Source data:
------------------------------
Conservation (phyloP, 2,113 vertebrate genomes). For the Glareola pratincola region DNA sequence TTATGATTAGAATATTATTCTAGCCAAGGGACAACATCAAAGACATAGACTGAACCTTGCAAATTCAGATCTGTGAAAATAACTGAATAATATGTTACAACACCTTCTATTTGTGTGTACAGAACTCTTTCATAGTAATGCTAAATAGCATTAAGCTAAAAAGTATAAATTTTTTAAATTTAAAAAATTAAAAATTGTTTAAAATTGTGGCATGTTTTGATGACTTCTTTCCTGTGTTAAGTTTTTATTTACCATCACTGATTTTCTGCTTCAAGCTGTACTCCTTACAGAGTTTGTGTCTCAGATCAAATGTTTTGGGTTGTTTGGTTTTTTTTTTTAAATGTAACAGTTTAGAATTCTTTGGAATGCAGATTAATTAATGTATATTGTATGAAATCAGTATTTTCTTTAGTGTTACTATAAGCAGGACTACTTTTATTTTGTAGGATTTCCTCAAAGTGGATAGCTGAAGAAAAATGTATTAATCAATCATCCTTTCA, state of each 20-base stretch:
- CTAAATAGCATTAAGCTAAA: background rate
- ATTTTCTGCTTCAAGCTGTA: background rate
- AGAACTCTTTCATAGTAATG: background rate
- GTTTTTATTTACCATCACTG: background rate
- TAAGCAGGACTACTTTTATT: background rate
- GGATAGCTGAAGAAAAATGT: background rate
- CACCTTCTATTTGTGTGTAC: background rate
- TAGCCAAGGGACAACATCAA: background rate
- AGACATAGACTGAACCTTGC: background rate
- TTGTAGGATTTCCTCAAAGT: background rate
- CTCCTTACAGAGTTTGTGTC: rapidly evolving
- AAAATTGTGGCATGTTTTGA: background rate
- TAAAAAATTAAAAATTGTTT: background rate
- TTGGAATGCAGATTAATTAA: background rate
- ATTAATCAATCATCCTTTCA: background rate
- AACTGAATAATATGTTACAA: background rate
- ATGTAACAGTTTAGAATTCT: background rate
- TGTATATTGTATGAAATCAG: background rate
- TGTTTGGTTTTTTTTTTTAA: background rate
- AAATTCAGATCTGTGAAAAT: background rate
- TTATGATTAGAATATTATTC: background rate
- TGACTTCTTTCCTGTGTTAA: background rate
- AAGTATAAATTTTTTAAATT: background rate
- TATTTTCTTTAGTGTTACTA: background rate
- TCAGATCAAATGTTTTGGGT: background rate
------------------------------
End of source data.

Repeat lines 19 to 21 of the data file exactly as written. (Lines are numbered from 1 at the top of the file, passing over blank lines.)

- TGTATATTGTATGAAATCAG: background rate
- TGTTTGGTTTTTTTTTTTAA: background rate
- AAATTCAGATCTGTGAAAAT: background rate